Concept Note And Call for Papers
SWAZILAND ECONOMIC CONFERENCE 2017
Economic Recovery and Sustainable Growth in Swaziland
Mbabane, Swaziland, October 25 – 27, 2017
The Swaziland Economic Policy Analysis and Research Centre (SEPARC) in collaboration with the Central Bank of Swaziland (CBS) and the University of Swaziland will host an economic conference in Mbabane on October 25 – 27, 2017. The Conference will serve as a platform to enhance the national development dialogue on the path to economic recovery and growth in Swaziland and will highlight implementation challenges and how to address them. It will bring together academics, policymakers, the private sector, development partners, and other development practitioners. The Conference will be held in the wake of the country’s 50 years of independence, and will focus on efforts made towards economic recovery and sustainable growth in Swaziland. The conference is set to anchor the development agenda and further refine the building blocks for an implementation framework for the country’s National Development Strategy. Furthermore, the insights and analyses presented in the Conference will provide important analytical milestones for Vision 2022 deliberations, as the country enters the remaining 5 years of its implementation.
The theme for the 2017 Swaziland Economic Conference (SEC) is “Turning the Key: Path to Economic Recovery and Sustainable Growth in Swaziland”. It derives from the undisputable fact that economic recovery and sustainable growth are key to the country’s ability to eradicate poverty, overcome hunger and chronic food insecurity, create decent jobs, and attain the ‘First World Status’ alluded to in the Kingdom’s “Development Unusual” policy document.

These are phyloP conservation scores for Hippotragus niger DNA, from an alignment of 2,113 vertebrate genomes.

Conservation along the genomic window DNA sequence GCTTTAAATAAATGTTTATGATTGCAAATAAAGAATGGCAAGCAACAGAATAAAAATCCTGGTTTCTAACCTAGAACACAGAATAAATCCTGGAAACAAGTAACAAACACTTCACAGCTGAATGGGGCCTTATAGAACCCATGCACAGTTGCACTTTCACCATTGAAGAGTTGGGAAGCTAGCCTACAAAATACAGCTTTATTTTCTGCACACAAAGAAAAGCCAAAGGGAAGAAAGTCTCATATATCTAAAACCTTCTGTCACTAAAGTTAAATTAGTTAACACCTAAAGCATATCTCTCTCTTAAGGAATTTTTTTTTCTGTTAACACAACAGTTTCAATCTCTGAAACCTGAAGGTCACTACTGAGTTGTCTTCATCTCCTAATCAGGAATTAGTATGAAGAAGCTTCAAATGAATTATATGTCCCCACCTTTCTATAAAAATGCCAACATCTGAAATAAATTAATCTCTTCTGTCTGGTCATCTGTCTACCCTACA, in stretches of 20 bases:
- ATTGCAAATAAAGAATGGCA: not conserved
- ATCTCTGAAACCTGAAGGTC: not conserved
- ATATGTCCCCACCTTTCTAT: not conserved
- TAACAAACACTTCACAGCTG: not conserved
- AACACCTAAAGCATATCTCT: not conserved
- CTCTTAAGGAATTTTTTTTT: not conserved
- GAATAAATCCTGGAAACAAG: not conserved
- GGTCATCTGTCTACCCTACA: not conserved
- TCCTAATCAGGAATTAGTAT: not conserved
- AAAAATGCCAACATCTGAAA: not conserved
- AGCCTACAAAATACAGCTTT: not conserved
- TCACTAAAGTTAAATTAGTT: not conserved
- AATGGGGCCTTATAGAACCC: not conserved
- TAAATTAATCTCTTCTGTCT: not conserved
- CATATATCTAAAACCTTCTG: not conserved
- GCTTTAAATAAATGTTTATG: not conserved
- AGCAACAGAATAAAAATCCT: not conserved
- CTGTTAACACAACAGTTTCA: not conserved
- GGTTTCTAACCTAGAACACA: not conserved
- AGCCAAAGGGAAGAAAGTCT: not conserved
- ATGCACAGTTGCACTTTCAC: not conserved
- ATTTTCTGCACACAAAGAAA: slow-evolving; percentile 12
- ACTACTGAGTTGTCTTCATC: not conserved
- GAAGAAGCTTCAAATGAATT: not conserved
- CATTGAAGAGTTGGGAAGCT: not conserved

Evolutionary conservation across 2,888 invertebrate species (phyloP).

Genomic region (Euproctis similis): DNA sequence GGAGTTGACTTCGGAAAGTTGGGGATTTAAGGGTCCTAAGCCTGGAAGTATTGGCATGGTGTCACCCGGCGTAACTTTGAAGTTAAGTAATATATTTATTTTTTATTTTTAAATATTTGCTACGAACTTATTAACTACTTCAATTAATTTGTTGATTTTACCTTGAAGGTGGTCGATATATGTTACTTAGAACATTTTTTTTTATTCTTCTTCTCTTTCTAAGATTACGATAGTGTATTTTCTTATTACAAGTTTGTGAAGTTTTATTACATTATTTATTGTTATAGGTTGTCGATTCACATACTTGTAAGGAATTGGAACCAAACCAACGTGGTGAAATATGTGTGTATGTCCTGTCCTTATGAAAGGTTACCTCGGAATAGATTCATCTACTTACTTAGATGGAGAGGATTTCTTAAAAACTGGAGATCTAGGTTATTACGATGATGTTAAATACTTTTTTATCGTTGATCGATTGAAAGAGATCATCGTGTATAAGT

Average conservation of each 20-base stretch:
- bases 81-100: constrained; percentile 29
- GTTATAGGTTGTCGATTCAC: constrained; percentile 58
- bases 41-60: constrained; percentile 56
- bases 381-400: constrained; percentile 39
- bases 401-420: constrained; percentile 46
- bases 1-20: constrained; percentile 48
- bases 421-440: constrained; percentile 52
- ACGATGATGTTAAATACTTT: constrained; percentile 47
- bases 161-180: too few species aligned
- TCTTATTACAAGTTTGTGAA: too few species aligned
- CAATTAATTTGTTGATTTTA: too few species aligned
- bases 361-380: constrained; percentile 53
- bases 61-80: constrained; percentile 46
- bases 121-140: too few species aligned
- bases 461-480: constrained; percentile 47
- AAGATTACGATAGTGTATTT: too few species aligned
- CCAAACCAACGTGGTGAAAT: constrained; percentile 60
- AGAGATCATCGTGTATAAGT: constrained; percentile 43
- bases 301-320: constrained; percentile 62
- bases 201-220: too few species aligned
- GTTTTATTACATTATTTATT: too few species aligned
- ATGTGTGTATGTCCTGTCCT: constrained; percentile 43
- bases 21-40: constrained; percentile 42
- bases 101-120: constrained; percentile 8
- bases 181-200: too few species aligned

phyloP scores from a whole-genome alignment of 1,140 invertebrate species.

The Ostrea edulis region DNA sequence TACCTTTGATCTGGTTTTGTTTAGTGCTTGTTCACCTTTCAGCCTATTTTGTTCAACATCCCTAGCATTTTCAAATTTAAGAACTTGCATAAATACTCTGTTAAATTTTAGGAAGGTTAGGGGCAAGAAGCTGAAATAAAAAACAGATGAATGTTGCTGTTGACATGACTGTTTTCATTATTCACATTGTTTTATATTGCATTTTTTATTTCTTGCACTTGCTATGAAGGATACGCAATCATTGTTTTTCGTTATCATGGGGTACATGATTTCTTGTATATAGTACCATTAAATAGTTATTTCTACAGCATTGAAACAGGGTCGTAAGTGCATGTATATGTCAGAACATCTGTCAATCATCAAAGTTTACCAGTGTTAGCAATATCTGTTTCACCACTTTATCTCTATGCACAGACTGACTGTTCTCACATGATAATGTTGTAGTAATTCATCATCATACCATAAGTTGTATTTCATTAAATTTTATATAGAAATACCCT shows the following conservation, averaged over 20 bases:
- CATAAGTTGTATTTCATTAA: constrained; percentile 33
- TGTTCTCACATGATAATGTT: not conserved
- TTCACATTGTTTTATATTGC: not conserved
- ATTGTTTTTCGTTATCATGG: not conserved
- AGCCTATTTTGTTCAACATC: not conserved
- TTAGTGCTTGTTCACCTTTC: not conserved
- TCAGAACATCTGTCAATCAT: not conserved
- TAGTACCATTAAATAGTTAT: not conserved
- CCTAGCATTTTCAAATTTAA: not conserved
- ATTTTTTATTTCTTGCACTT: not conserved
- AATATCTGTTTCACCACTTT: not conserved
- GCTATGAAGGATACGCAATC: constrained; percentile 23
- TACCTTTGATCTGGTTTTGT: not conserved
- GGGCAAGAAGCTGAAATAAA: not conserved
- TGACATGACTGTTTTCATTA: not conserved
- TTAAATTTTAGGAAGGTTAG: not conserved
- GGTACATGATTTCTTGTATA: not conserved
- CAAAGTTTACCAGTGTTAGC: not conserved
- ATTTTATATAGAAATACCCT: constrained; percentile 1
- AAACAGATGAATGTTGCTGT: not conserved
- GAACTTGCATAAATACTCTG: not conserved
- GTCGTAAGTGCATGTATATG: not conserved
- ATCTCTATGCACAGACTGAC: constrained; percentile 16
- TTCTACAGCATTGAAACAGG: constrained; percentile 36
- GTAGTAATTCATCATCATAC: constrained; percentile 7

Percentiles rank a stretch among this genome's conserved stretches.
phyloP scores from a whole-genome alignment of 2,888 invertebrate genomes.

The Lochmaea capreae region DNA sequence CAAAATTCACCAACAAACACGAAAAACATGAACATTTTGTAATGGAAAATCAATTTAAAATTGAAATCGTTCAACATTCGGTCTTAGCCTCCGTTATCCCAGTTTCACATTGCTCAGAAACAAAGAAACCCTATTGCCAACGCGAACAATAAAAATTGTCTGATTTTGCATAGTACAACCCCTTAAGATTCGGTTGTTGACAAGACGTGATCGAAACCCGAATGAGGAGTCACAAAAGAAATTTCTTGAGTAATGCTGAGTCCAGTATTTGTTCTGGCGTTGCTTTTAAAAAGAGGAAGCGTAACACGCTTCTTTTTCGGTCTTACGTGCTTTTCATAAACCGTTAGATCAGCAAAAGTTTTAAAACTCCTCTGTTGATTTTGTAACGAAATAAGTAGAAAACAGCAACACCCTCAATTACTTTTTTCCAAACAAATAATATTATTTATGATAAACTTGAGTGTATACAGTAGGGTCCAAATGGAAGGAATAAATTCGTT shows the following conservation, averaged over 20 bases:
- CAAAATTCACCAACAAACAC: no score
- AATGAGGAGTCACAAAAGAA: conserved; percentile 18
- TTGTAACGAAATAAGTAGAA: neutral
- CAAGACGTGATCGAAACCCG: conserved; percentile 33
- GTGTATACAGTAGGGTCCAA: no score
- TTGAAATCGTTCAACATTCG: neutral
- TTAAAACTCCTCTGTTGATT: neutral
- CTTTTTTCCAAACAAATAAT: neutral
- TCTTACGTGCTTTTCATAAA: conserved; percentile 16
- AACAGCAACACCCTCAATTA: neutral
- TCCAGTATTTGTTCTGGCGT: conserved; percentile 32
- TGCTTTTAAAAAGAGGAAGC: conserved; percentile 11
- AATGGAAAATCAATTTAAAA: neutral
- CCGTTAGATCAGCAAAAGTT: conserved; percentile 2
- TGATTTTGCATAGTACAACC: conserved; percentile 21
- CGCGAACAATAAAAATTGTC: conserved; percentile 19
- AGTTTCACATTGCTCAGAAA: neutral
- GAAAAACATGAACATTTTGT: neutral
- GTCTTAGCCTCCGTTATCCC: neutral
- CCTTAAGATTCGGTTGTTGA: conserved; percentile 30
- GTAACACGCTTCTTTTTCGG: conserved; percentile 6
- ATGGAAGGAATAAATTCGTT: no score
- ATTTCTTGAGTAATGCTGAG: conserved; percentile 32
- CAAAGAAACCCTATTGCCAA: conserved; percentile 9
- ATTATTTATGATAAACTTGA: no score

Despite large scale investments into pro-poor infrastructural projects and numerous economic strategies geared towards reducing poverty including the poverty reduction strategy and action plan, poverty levels remain very high in Swaziland. Out of about 1.1 million1 people, 63% were poor in 2010 while approximately 89% of all rural households were living in abject poverty during the same period. The Swaziland Household Income and Expenditure Survey of 2010 indicates that one in two people in rural areas were also food poor. Studies have also shown that few rural households produce food production2, although rural areas are home to about 75% of the population of Swaziland.
Unemployment in Swaziland is high, estimated at 28.1% using the official definition, but is about 41.7% when another common definition is used3. Unemployment affected 51.6% of all young people aged between 15 – 34 years in 20144. Economic growth is proving very elusive. The Government of Swaziland reports that growth decreased from an average of about 3.1% between 1990 and 2000 to about 2.1% between 2001 and 2010. In 2016, the economy is expected to contract by 0.6%. This is far lower than the 5%5 required to jump-start economic recovery, create jobs, and eradicate poverty.
A question of general policy interest for the Conference is: How can Swaziland eradicate poverty and hunger, and jump-start its economic recovery? A credible answer could be through the improvement of the country’s agricultural productivity, improved market access for smallholder farmers; creation of off-farm employment opportunities in the rural areas, expansion of local production of goods and services, increasing exports; strengthening service delivery, and providing an enabling environment for businesses to thrive and create jobs. Swaziland has a number of potential opportunities in all the above areas and it is difficult to explain why its recovery has remained elusive. As a precondition to jump-starting economic recovery, Swaziland needs to better manage the economy to increase investor confidence, improve ease of doing business, and attract foreign direct investment (FDI) into the country.